• Participants will use hybrid session formats—some participants will be at the same physical location, wearing masks and maintaining proper social distance while others participate via a virtual plat form from their offices or homes. Will any of these present issues of due processes, ethics, or propriety for arbitrators, counsel and/or participants?

• “Zoom fatigue” and home distractions will affect attention spans, requiring more frequent breaks during testimony.

• Technical glitches and breaks will affect the advocates’ flow of inquiry of witnesses.

• Hearings will have more participants. There could be an increase in requests to sequester. Administrative and technical staff will facilitate presentation of exhibits, troubleshoot technical difficulties, and help with the order of the hearings. Arbitrators may have such persons as well. These additional support people may be privately retained, while some may already be on the payroll.

• Participants will be less visible; their whole-body language will be hidden. Advocates will have to weigh the impact of witnesses appearing with masks, on a screen, or both.

• Arbitrator impressions of counsel and witnesses may be impacted by limited visibility—think of those who watched the 1960 Nixon-Kennedy debates on television versus those who listened on the radio or merely read the transcripts. • The possible impact on the demeanor and testimony of witnesses participating from the comfort of home as op posed to a courtroom or office conference room. Lawyers will have to weigh these dynamics as they work toward constructing the actual formats to be used for hearings.

• Will we ever get used to speaking and hearing through masks?

For those hoping to find solutions sooner in a dispute, we expect to see expanded use of the neutral. The mediator may be come the go-to resource for early resolution. Certainly, the mediator may also be a resource in discovery disputes before filing motions to compel. Using the mediator will be presumably faster, cheaper, and, hopefully, more effective. The mediator may also help preserve collaboration among disputants as they prepare and exchange information. In preparation and negotiation, mediators, and litigants will find leverage in the uncertainty of the future of the civil jury trial.

What could the mediation process look like on a virtual platform? • Scheduling will be easier, but mediation will require more advance preparation from all participants. This may include practice sessions or trial runs on the virtual platform with participants prior to the actual mediation session. This may also provide the opportunity to “meet and greet” stakeholders before the negotiation session.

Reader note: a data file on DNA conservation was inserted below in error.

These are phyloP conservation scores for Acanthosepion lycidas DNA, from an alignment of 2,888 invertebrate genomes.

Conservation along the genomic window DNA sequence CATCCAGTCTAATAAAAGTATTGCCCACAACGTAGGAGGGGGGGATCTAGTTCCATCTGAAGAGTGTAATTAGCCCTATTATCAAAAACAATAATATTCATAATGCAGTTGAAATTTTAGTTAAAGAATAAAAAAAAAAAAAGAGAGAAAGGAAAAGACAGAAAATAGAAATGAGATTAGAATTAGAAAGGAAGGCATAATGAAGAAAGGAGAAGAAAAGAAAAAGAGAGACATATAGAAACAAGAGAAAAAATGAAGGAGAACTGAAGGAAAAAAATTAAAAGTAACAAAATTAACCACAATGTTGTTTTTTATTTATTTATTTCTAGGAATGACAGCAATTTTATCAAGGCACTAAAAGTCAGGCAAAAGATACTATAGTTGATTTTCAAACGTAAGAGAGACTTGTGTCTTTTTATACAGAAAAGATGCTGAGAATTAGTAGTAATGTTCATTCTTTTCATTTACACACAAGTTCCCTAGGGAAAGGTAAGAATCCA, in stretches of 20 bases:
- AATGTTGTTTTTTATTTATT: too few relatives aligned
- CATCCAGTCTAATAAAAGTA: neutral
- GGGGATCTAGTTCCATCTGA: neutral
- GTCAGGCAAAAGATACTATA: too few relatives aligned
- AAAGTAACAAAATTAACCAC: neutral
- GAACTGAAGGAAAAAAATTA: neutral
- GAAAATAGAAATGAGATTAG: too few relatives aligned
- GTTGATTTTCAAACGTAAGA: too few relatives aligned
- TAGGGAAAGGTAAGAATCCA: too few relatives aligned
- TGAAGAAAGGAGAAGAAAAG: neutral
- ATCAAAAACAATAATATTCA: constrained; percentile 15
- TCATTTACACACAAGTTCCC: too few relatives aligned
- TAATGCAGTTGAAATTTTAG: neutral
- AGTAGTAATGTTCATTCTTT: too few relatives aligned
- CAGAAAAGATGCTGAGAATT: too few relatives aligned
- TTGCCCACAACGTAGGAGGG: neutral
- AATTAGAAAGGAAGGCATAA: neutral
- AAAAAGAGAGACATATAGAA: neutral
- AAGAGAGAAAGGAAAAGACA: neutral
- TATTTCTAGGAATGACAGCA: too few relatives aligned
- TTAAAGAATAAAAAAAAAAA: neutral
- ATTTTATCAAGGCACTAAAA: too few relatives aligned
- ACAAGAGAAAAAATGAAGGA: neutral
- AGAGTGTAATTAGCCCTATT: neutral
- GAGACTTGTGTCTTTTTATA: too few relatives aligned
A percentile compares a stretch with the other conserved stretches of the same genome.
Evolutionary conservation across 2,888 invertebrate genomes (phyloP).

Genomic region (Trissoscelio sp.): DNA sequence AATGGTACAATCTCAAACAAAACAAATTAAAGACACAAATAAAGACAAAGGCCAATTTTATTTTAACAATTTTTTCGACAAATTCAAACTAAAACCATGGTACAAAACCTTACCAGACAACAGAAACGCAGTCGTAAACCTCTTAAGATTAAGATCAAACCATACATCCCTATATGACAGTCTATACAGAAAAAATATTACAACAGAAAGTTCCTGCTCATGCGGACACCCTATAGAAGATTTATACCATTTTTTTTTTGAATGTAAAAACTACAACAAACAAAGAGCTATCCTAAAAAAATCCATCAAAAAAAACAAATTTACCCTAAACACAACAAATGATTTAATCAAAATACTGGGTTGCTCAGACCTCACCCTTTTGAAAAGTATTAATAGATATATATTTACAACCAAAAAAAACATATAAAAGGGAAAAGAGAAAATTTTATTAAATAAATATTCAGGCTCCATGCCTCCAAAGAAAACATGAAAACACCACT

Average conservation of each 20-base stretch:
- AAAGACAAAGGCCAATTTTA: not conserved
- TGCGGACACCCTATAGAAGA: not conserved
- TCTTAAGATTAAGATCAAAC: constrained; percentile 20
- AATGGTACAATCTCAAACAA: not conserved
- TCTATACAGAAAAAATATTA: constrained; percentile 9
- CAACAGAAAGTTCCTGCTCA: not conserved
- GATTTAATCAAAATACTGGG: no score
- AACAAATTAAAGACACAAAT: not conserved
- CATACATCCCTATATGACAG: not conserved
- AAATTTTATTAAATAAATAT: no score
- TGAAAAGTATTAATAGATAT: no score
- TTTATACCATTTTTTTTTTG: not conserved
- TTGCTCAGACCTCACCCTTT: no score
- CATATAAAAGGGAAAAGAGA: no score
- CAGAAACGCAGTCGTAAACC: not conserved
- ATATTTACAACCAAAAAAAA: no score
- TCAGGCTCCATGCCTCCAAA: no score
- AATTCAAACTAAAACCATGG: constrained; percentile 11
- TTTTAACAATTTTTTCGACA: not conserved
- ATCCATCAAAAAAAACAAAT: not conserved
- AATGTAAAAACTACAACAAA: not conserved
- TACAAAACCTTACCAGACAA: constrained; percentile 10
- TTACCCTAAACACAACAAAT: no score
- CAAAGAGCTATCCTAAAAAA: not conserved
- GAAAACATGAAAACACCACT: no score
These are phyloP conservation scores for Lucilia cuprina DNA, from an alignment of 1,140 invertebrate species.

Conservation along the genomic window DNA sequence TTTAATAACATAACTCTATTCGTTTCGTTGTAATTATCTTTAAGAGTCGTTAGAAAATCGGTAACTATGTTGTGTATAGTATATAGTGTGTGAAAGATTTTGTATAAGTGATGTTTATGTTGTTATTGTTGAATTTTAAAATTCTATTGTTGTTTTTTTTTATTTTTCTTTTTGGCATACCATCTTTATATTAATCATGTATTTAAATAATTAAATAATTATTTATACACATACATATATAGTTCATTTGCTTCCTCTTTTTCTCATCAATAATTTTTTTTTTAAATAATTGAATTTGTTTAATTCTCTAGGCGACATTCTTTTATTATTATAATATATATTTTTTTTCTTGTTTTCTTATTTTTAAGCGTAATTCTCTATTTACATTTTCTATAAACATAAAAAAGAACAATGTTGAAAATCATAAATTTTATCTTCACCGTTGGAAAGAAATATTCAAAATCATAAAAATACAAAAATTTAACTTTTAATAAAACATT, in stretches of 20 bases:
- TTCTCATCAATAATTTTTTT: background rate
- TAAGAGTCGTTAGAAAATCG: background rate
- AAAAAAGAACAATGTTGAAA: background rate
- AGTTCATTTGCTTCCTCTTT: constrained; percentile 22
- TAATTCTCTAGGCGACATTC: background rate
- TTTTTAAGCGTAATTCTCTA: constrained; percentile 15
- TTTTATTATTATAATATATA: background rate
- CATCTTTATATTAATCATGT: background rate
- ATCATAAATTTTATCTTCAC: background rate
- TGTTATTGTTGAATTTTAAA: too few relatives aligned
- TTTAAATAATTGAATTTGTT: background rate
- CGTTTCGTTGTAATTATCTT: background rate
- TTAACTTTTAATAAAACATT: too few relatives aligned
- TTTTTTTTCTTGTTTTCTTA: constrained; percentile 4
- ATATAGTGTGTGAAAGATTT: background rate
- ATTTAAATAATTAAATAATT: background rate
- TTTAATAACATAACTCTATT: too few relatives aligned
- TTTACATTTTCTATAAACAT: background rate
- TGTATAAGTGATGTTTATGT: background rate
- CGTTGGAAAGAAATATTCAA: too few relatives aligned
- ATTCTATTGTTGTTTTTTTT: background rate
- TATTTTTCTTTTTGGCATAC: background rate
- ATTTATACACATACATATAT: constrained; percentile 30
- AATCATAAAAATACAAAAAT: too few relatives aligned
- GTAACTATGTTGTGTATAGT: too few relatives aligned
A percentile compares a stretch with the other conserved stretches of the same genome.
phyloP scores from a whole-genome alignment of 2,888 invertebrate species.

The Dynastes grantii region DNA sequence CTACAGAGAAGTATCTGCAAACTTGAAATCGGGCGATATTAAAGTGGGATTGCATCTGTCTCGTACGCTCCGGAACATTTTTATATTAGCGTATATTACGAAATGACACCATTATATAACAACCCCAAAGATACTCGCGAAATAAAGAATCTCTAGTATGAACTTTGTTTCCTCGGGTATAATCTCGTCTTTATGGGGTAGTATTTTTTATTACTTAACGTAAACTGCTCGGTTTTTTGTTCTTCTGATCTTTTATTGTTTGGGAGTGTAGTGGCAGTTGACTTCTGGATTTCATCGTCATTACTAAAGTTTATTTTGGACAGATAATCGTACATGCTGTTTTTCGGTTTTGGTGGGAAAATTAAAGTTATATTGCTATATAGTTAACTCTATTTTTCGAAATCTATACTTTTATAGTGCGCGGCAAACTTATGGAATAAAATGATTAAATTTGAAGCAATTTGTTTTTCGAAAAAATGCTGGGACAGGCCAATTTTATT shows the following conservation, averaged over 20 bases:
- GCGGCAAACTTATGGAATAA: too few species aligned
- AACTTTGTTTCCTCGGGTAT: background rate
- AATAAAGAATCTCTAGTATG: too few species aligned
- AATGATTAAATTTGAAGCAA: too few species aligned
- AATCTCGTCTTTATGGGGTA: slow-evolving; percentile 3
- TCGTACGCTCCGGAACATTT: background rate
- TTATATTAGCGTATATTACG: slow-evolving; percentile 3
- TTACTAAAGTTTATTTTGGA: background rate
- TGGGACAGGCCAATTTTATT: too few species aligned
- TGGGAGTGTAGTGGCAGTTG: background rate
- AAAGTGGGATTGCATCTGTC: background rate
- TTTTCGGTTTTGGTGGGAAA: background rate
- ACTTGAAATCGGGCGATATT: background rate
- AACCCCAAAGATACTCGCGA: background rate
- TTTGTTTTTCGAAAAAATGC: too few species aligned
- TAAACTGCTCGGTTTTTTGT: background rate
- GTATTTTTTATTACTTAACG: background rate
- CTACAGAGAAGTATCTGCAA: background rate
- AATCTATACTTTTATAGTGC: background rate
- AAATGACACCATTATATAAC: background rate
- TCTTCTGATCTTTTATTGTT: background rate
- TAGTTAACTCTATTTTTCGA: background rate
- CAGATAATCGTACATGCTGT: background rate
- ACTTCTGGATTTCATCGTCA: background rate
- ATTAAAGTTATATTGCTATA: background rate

• Geography won’t matter. People won’t be traveling. You might actually get the true decision makers into the process, albeit from afar.

• The selection of mediators will go global. Advocates will not be limited to selections in their own networks because there will be no travel costs for the neutral.

• Lay participants may be in the comfort of their own homes or in their attorney’s office, six feet apart on a single screen, likely with masks. Lawyers may or may not be working from their homes or offices.

• The mediator will become a wizard of the virtual platform with breakout rooms, shared screens, and exhibit sharing.

• Everything will be submitted electronically starting with the agreement to mediate, the summaries, the exhibits, and even the potential settlement documents. Lawyers will use shared screens and exchange drafts of final settlement proposals via email as a potential resolution comes into view. DocuSign or a similar mechanism will be used to finalize the deal.

• The pace will be different. The tone and temperature of the participants will be different. Some will feel more comfort able in familiar surroundings as opposed to being in an office or conference room. Proceedings will seem more informal. • Building rapport among participants will be strange, especially if they don’t know each other. Ironically, building trust may be easier because everyone will be doing something sort of new without much experience.

• Everyone will experience the pain and annoyance of technical glitches and will work together to solve them, even as adversaries.

• Fatigue will set in sooner, but breaks will be more frequent. Each participant con trols what they do and how they use their break, non-caucus time. Lawyers with clients in a different location will not be tied to their clients for the entire day. Regardless of the forum or format, the dynamics of how attorneys will undertake zealous representation of their clients is now irrevocably changed. There is no going back. Despite the surprise of a pandemic, our profession has never been stronger or more adept at delivering services.

When we were called to the bar, we took an oath to serve the public. Lawyers and the judiciary have worked tirelessly to ensure there is due process, public access, and legal services for those in need. We stepped up as our own form of first responders. We have proven once again that we measure up. We count. We are a most valuable and sacred element of our democracy. And in a time when the rule of law is in free fall, we are at the ready.

Never have we been more needed and never have we been prouder. Go ahead, take a bow. We have learned some new things, after all, with more to come.

Biography


Tracy L. Allen is an international mediator, arbitrator, conflict management specialist and ADR trainer. As a litigator and business tax attorney for many years, she now specializes in conflict prevention and resolution. Ms. Allen acts as a neutral service provider in other ADR areas such as conflict resolution systems design, facilitating corporate governance and strategic planning, early neutral evaluation,  special master, settlement counsel and litigation support analyst.  Ms. Allen's ADR practice is heavily focused in national and international commercial and business disputes although she regularly conducts mediations and arbitrations involving securities, employment, real estate, health care law, family and public policy matters. Annually, she conducts many basic and advanced mediation, arbitration and communication skills trainings worldwide for companies, advocates, mediators, arbitrators and the judiciary. Ms. Allen maintains her office in Detroit, Michigan and resides in southeast Michigan.